At the level of individual states, some such as Karnataka and Maharashtra have passed their own anti-terror laws. The Maharashtra Control of Organized Crime Act (MCOCA) and the Karnataka Control of Organized Crime Act are examples of such laws directed at individuals and groups suspected of being engaged in terrorist activities.[xviii]
BIMSTEC on Counterterrorism
In July 2004 the BIMSTEC Summit declaration in New Delhi gave renewed importance to combating international terror. The member states vowed to not allow their territory to be used by terrorist groups for launching attacks against friendly governments.
In the summit held in November 2008, the member states further emphasised the need for close cooperation to combat all forms of terrorism and transnational crimes.[xix] During the summit, the members finalised the BIMSTEC Convention on Combating International Terrorism, Transnational Organized Crime and Illicit Drug Trafficking. In lieu of the convention on combating international terrorism, the member states agreed to take concrete measures to step up cooperation and coordination among their law enforcement, intelligence and security organisations.
BIMSTEC is working to strengthen subregional cooperation on combating terrorism and transnational crime, while the member states are attempting to implement the convention on anti-terrorism. In the recent meeting of the countries’ national security chiefs, they discussed strengthening cooperation to counter security challenges. At the BRICS-BIMSTEC Outreach Summit in Goa in October last year, participating leaders discussed major priority areas for cooperation, including Counter-Terrorism and Transnational Crime. India has taken the leadership role in this area[xx].
Challenges Ahead; Scope for Cooperation
BIMSTEC countries face many challenges as they curb terrorism not only within their own territories but in the region as well. Yet the same obstacles should be viewed as avenues to foster greater collaboration. Firstly, one of the key hindrances in the implementation of policy by BIMSTEC has been lack of leadership and of a robust institutional set-up, necessary to undertake major reforms across various sectors. This has been exacerbated by regional disputes between member states– for instance, the antagonism between Bangladesh and Myanmar over the Rohingya exodus has sparked major difficulties in multilateral consultations, even on counterterrorism.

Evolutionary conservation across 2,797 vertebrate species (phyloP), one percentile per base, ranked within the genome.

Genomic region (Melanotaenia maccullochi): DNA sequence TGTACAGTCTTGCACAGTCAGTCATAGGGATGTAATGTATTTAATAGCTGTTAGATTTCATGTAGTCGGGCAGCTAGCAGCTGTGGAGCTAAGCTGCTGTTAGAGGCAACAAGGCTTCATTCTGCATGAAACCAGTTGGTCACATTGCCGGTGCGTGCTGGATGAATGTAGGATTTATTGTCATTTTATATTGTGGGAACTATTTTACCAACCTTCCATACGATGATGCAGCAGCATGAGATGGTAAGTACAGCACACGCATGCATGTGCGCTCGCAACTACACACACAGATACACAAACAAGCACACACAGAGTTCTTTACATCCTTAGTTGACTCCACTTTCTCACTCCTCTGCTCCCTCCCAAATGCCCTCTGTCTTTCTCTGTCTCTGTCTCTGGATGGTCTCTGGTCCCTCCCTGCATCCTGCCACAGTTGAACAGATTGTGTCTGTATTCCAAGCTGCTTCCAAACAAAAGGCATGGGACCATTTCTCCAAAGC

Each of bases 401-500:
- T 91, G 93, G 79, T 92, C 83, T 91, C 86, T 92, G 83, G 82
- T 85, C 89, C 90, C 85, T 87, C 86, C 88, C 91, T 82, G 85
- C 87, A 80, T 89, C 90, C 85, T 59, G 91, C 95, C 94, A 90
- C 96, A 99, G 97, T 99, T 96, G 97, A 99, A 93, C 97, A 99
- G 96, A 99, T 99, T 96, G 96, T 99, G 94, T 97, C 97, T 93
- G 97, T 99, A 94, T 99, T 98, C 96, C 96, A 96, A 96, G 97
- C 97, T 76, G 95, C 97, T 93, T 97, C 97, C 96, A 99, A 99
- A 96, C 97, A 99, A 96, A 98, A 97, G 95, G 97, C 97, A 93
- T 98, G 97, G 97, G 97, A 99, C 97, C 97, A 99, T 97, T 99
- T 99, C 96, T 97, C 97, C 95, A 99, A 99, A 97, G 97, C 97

Secondly, BIMSTEC’s approach towards key problems has been top-down rather than bottom-up. Lastly, it is also noteworthy that long-held prejudices between certain BIMSTEC states tend to surface during cooperation efforts, hampering such collaboration. For instance, the role of India has been of huge concern to the smaller BIMSTEC states like Nepal. This mistrust between India and Nepal has even been stated as a reason for growing closeness between Nepal and China.[xxi]
This brief offers the following policy recommendations to improve the existing counterterrorism framework in BIMSTEC.
– Formulate a bottom-up model of policymaking, where concerns from the grassroots are incorporated adequately. For BIMSTEC to survive as an enabler of regional cooperation, it needs to foster more vibrant people-to-people contact.
- Understand the intricate interlinkages between the cause and consequence of terrorism with other compelling issues such as the refugee crisis and drug trafficking. An example is the relationship between Myanmar's refugee crisis and the radical extremism that is growing in its territory.
- Undertake more structured, forward-looking studies to better inform policymaking.
- Engage in regular updates of a BIMSTEC-wide, cross-sectoral terrorist threat assessment.
- Enforce stricter monitoring and evaluation of policy impacts to improve their efficacy.
[ii] MEA. “Transcript of Media Briefing on BRICS-BIMSTEC Outreach Summit (October 17, 2016)”, Ministry of External Affairs, Government of India, October 18, 2016 (Accessed June 08, 2017).
[vi] Atif, Choudhury.“Anti-Terrorism and Counter-Extremism in Bangladesh: From Policy to Grassroots Activism” William & Mary Law School’s International and Comparative Law Blog, April 17.
[vii] Rakibul, Hasan. 2015.“Rising Extremism in Bangladesh: A Voyage towards Uncertainty”, Journal of South Asian Studies (2015), vol 3, no 2; http://www.fatf-gafi.org/about.
[x] Country Report on Terrorism 2016, https://www.state.gov/documents/organization/272488.pdf
[xiv] Sri Lanka: Anti-Terror Bill Revives Concerns of Abuse, Human Rights Watch, May 18 2017.
[xv] Aseanregionalforum ‘Briefing Notes of Delegation of Thailand, “Cooperation on Counter Terrorism in the Region: Threats, Measures and Strategies”’, Sept 17, 2016.
[xvi] Bahukutumbi, Raman. 2009. “Counter terrorism in India”, South Asia Analysis Group, September 3rd.
[xx] MEA. “Transcript of Media Briefing on BRICS-BIMSTEC Outreach Summit (October 17, 2016)”, Ministry of External Affairs, Government of India, October 18, 2016 (Accessed June 08, 2017)